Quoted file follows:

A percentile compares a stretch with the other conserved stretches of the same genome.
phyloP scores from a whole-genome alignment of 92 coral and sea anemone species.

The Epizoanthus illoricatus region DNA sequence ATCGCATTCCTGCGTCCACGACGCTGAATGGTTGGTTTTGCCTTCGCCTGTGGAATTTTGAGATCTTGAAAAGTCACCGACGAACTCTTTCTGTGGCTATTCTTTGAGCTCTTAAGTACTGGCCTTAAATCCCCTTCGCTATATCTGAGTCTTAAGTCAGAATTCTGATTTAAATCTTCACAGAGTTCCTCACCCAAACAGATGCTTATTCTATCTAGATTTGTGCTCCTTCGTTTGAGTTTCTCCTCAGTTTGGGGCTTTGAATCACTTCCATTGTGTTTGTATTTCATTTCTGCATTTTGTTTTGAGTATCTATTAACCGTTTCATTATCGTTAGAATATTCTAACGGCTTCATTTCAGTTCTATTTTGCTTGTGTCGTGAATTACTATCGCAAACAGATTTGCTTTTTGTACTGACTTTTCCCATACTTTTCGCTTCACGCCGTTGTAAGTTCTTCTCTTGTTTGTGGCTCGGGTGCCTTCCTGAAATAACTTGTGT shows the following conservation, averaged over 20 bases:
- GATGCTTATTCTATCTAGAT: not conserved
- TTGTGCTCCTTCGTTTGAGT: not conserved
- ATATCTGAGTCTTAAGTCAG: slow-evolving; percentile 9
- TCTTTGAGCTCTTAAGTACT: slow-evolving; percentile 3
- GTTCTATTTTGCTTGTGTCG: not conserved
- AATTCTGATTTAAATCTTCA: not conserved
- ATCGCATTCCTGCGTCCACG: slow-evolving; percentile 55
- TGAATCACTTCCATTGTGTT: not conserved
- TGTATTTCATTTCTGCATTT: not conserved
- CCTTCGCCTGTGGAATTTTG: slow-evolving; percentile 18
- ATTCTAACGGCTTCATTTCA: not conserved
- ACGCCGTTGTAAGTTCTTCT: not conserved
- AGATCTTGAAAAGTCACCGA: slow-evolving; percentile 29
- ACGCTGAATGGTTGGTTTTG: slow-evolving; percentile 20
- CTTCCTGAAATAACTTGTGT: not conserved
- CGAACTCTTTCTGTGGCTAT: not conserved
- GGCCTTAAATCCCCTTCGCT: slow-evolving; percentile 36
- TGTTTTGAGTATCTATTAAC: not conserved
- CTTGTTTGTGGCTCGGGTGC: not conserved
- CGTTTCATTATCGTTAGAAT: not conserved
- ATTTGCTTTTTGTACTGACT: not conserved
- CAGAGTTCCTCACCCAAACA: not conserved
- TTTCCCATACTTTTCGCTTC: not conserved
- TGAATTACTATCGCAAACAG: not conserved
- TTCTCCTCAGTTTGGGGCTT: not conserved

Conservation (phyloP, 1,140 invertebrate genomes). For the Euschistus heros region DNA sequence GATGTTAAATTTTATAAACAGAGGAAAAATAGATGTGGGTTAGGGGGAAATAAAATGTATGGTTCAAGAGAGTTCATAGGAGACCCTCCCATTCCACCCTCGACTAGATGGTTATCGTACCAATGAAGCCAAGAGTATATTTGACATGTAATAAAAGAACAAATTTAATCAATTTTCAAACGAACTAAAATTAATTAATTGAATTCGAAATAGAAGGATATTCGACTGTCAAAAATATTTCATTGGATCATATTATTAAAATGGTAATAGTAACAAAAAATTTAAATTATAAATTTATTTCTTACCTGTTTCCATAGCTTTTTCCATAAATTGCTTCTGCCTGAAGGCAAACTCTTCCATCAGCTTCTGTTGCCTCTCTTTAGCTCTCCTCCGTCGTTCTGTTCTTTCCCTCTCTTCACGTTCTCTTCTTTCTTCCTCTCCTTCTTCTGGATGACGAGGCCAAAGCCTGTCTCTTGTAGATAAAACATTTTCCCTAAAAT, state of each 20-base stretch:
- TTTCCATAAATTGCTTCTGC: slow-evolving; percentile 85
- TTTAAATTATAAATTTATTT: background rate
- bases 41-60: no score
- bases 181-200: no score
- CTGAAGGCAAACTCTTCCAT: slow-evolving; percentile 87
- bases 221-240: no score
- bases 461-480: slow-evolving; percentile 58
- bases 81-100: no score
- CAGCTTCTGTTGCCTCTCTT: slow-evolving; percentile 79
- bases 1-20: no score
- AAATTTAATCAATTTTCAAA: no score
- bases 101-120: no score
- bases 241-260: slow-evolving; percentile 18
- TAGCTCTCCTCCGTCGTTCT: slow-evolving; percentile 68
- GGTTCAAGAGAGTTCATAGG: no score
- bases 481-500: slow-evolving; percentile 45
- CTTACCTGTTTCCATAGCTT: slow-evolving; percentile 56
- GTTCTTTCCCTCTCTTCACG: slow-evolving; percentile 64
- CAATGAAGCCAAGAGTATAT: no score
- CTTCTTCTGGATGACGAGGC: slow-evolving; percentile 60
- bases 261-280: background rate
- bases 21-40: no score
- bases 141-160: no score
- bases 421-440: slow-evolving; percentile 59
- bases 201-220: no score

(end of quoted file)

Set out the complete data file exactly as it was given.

A percentile compares a stretch with the other conserved stretches of the same genome.
phyloP scores from a whole-genome alignment of 92 coral and sea anemone species.

The Epizoanthus illoricatus region DNA sequence ATCGCATTCCTGCGTCCACGACGCTGAATGGTTGGTTTTGCCTTCGCCTGTGGAATTTTGAGATCTTGAAAAGTCACCGACGAACTCTTTCTGTGGCTATTCTTTGAGCTCTTAAGTACTGGCCTTAAATCCCCTTCGCTATATCTGAGTCTTAAGTCAGAATTCTGATTTAAATCTTCACAGAGTTCCTCACCCAAACAGATGCTTATTCTATCTAGATTTGTGCTCCTTCGTTTGAGTTTCTCCTCAGTTTGGGGCTTTGAATCACTTCCATTGTGTTTGTATTTCATTTCTGCATTTTGTTTTGAGTATCTATTAACCGTTTCATTATCGTTAGAATATTCTAACGGCTTCATTTCAGTTCTATTTTGCTTGTGTCGTGAATTACTATCGCAAACAGATTTGCTTTTTGTACTGACTTTTCCCATACTTTTCGCTTCACGCCGTTGTAAGTTCTTCTCTTGTTTGTGGCTCGGGTGCCTTCCTGAAATAACTTGTGT shows the following conservation, averaged over 20 bases:
- GATGCTTATTCTATCTAGAT: not conserved
- TTGTGCTCCTTCGTTTGAGT: not conserved
- ATATCTGAGTCTTAAGTCAG: slow-evolving; percentile 9
- TCTTTGAGCTCTTAAGTACT: slow-evolving; percentile 3
- GTTCTATTTTGCTTGTGTCG: not conserved
- AATTCTGATTTAAATCTTCA: not conserved
- ATCGCATTCCTGCGTCCACG: slow-evolving; percentile 55
- TGAATCACTTCCATTGTGTT: not conserved
- TGTATTTCATTTCTGCATTT: not conserved
- CCTTCGCCTGTGGAATTTTG: slow-evolving; percentile 18
- ATTCTAACGGCTTCATTTCA: not conserved
- ACGCCGTTGTAAGTTCTTCT: not conserved
- AGATCTTGAAAAGTCACCGA: slow-evolving; percentile 29
- ACGCTGAATGGTTGGTTTTG: slow-evolving; percentile 20
- CTTCCTGAAATAACTTGTGT: not conserved
- CGAACTCTTTCTGTGGCTAT: not conserved
- GGCCTTAAATCCCCTTCGCT: slow-evolving; percentile 36
- TGTTTTGAGTATCTATTAAC: not conserved
- CTTGTTTGTGGCTCGGGTGC: not conserved
- CGTTTCATTATCGTTAGAAT: not conserved
- ATTTGCTTTTTGTACTGACT: not conserved
- CAGAGTTCCTCACCCAAACA: not conserved
- TTTCCCATACTTTTCGCTTC: not conserved
- TGAATTACTATCGCAAACAG: not conserved
- TTCTCCTCAGTTTGGGGCTT: not conserved

Conservation (phyloP, 1,140 invertebrate genomes). For the Euschistus heros region DNA sequence GATGTTAAATTTTATAAACAGAGGAAAAATAGATGTGGGTTAGGGGGAAATAAAATGTATGGTTCAAGAGAGTTCATAGGAGACCCTCCCATTCCACCCTCGACTAGATGGTTATCGTACCAATGAAGCCAAGAGTATATTTGACATGTAATAAAAGAACAAATTTAATCAATTTTCAAACGAACTAAAATTAATTAATTGAATTCGAAATAGAAGGATATTCGACTGTCAAAAATATTTCATTGGATCATATTATTAAAATGGTAATAGTAACAAAAAATTTAAATTATAAATTTATTTCTTACCTGTTTCCATAGCTTTTTCCATAAATTGCTTCTGCCTGAAGGCAAACTCTTCCATCAGCTTCTGTTGCCTCTCTTTAGCTCTCCTCCGTCGTTCTGTTCTTTCCCTCTCTTCACGTTCTCTTCTTTCTTCCTCTCCTTCTTCTGGATGACGAGGCCAAAGCCTGTCTCTTGTAGATAAAACATTTTCCCTAAAAT, state of each 20-base stretch:
- TTTCCATAAATTGCTTCTGC: slow-evolving; percentile 85
- TTTAAATTATAAATTTATTT: background rate
- bases 41-60: no score
- bases 181-200: no score
- CTGAAGGCAAACTCTTCCAT: slow-evolving; percentile 87
- bases 221-240: no score
- bases 461-480: slow-evolving; percentile 58
- bases 81-100: no score
- CAGCTTCTGTTGCCTCTCTT: slow-evolving; percentile 79
- bases 1-20: no score
- AAATTTAATCAATTTTCAAA: no score
- bases 101-120: no score
- bases 241-260: slow-evolving; percentile 18
- TAGCTCTCCTCCGTCGTTCT: slow-evolving; percentile 68
- GGTTCAAGAGAGTTCATAGG: no score
- bases 481-500: slow-evolving; percentile 45
- CTTACCTGTTTCCATAGCTT: slow-evolving; percentile 56
- GTTCTTTCCCTCTCTTCACG: slow-evolving; percentile 64
- CAATGAAGCCAAGAGTATAT: no score
- CTTCTTCTGGATGACGAGGC: slow-evolving; percentile 60
- bases 261-280: background rate
- bases 21-40: no score
- bases 141-160: no score
- bases 421-440: slow-evolving; percentile 59
- bases 201-220: no score